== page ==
There's more to Western Nebraska's courses than just its Sandhills
By Steve Habel
Western Nebraska, the region past Kearney when you follow the sun onto the frontier of the Great Plains, is famously recognized for its Sandhills, the remnants of the retreat of vast oceans that covered parts of the North America continent eons ago.
It's an area, encompassing more than a quarter of the state, that features mixed-grass prairie on sand dunes of various sizes - land that is almost perfect for golf courses, especially the links-style golf more commonly found in coastal areas.
It's like finding Ireland in the middle of the United States and without question the most unique golfing terrain in the country - a sprawling, scrubby and desolate 20,000-square-mile area that's the largest area of sand dunes in America.
The land is well-suited for golf because of the undulating topography, the flora and fauna (with more than 700 species of plants and 300 animal species) and the sheer isolation of it all. You have to really want to get there to get there.
Golf in this region was kickstarted in 1995 by Ben Crenshaw and Bill Coore's "finding" of the course that became Sand Hills Golf Club. In the years that have followed, a half-dozen other tracks have been routed that highlight the area's naturally rolling terrain, otherworldly vistas and downright fun factor.
But golf in western Nebraska is much more that rolling links courses and fairways rising and falling through endless horizons of swaying grasses along and atop massive dunes. There's a smattering of parkland style courses as well - and even one that skirts along the banks of a huge lake.
The combination of styles helps make this region a haven for great golf and a pilgrimage for players who love to play in isolation.
Wild Horse GC and The Prairie Club are public course gems
Thirty minutes east of North Platte, just off I-80 in Gothenburg, is Wild Horse Golf Club, which many golfers consider a "poor-man's Sand Hills."
Wild Horse, which has been called the "Carnoustie of the Corn Belt" (though it's much more friendly than Carnastie), was designed by Dave Proctor and Dave Axland, who actually assisted Crenshaw and Coore in building Sand Hills.
The course is an unusual experience, with a links-like landscape of sweeping dunes and nary a tree in site. The routing sports cavernous bunkers, large, undulating greens and is framed by tall native heather-like grasses.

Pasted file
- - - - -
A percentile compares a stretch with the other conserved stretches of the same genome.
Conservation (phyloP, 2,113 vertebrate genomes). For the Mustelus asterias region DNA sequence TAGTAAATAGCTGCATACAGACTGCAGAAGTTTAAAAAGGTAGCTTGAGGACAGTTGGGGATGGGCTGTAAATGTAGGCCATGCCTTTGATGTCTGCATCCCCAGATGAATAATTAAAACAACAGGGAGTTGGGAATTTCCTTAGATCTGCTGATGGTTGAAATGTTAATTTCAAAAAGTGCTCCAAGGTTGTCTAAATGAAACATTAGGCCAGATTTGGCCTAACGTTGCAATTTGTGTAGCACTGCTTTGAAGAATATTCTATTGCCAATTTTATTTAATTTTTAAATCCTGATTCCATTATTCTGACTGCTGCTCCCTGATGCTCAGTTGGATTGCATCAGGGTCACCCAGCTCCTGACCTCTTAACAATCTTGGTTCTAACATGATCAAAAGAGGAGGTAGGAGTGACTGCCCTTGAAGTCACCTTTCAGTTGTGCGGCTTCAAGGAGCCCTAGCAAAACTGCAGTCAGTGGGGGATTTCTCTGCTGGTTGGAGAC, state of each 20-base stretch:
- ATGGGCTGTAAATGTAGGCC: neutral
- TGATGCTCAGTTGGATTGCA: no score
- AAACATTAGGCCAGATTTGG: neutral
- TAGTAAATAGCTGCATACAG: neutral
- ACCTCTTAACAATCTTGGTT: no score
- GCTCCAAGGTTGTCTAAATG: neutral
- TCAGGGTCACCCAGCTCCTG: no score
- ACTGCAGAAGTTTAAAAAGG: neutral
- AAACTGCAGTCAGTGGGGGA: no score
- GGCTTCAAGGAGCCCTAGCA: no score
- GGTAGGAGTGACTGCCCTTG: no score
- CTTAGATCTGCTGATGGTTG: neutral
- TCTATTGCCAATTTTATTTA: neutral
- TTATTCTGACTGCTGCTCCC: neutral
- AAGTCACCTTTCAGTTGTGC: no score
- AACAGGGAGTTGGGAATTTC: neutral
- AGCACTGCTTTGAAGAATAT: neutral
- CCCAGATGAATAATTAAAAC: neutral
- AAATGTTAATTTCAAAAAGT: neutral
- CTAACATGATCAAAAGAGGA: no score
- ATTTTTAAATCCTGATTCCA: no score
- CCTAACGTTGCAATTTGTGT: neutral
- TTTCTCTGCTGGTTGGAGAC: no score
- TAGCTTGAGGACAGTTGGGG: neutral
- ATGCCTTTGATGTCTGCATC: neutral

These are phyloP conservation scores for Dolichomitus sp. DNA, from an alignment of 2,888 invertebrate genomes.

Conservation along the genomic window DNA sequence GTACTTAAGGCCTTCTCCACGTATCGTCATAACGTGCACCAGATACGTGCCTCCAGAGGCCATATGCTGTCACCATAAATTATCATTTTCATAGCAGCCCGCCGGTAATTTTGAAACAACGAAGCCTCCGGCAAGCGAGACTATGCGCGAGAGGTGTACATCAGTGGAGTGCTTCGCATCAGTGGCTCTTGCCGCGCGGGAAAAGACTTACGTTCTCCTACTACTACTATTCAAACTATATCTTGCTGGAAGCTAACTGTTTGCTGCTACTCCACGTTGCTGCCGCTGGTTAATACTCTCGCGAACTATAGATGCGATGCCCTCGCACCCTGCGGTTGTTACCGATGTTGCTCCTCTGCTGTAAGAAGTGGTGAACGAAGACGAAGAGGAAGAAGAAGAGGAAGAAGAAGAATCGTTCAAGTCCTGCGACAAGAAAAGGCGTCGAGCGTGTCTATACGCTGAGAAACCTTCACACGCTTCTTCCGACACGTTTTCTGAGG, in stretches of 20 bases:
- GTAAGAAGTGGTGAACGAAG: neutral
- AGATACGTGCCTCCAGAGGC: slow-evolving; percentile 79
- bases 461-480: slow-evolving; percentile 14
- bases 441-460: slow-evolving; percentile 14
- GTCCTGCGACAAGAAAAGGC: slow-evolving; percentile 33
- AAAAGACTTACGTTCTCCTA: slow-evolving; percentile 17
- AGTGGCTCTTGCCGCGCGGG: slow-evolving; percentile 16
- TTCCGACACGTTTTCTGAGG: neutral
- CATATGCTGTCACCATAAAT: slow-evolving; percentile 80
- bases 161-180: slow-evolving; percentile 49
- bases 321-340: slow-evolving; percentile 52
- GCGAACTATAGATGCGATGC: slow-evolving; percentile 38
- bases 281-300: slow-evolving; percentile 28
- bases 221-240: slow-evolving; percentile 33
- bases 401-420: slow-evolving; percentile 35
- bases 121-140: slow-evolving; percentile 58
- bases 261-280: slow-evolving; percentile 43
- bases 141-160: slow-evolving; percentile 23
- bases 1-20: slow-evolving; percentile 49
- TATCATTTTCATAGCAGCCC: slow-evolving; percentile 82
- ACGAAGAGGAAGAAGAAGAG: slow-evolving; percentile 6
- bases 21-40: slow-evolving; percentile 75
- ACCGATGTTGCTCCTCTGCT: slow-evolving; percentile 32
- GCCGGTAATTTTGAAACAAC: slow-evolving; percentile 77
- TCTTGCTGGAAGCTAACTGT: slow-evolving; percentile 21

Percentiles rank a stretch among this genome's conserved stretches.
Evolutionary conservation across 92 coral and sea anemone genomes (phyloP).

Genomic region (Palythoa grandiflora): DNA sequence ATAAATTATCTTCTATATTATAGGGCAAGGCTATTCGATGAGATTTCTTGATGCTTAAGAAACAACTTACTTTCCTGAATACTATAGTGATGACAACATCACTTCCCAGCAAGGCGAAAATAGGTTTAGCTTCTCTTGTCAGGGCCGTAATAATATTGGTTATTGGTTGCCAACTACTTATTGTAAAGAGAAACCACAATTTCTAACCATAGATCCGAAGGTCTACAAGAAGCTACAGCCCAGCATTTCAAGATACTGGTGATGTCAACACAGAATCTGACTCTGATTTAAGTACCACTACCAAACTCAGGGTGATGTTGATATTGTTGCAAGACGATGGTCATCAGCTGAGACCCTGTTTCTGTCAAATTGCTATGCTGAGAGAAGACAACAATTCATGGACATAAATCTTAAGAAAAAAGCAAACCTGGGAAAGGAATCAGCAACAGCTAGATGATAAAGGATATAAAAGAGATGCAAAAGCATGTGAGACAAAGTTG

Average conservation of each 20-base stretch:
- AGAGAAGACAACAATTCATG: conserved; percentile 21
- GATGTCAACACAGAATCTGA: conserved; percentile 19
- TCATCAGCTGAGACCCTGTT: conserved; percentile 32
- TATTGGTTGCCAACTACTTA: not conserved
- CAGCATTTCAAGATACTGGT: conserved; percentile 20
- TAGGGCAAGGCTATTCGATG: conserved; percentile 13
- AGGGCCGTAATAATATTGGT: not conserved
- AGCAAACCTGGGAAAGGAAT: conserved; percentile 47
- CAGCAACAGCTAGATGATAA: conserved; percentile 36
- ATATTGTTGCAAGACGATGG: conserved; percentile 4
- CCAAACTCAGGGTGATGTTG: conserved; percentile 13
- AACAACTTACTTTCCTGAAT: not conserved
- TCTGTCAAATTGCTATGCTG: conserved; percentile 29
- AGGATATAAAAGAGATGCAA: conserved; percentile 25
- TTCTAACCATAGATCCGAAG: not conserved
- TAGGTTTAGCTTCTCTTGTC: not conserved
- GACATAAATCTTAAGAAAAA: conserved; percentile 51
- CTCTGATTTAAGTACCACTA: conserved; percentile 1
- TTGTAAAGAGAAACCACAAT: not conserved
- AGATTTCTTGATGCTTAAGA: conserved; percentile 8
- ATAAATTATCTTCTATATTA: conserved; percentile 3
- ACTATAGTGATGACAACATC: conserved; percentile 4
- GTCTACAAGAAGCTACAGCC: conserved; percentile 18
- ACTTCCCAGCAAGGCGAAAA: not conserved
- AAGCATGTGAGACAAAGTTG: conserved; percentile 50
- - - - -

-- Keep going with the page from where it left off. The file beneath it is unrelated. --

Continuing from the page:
Wild Horse opened in 1998 and has been ranked by Golf Magazine as high as No. 67 on its list of the "Top 100 Courses You Can Play and No. 58 on Golfweek's list of Best Modern Courses (designed after 1960).
Carded at 7,002 yards, Wild Horse has no water hazards, just tall prairie grasses lining every hole and blown-out bunkers set in strategic locations. The course has four short par 4s, which temp the player to go for broke on its wide fairways.
The other top public (actually semi-private) facility in the Sandhills region is The Prairie Club, set on the rim of the Snake River Canyon near Valentine.
The Prairie Club debuted in 2010 and the resort features a pair of full-length courses, the Pines (designed by Graham Marsh) and the Dunes (fashioned by Tom Lehman and his lead associate, Chris Brands) as well as the Horse Course, a fun 10-hole par-3 facility by Gil Hanse that's without defined yardage and perfect for a casual knock-around round to determine whose short game is the best.
The Pines Course combines the open prairie and a ponderosa forest adjacent to the river. Its challenge is defined by its putting surfaces' subtle movements and occasional larger undulations. The course plays to a par of 73 and at 7,403 yards.
There are blind and semi-blind shots from a handful of the back tee boxes. Drives are played to fairways that are mostly generous but not massive, which adds some intimacy to the round while not jeopardizing playability if the winds are up.
Despite the overall quality of the Pines Course, it's the Dunes Course that steals the show at The Prairie Club (www.theprairieclub.com). The architects, who spent 16 months just identifying the 18 holes out of "hundreds" they could have picked, partnered the huge dunes with similarly massive fairways.
The radical width disguises how intricate a design the Dunes really is, though. There are times when a hole with a hundred-yard-wide fairway has an optimal line of play that's actually over the rough.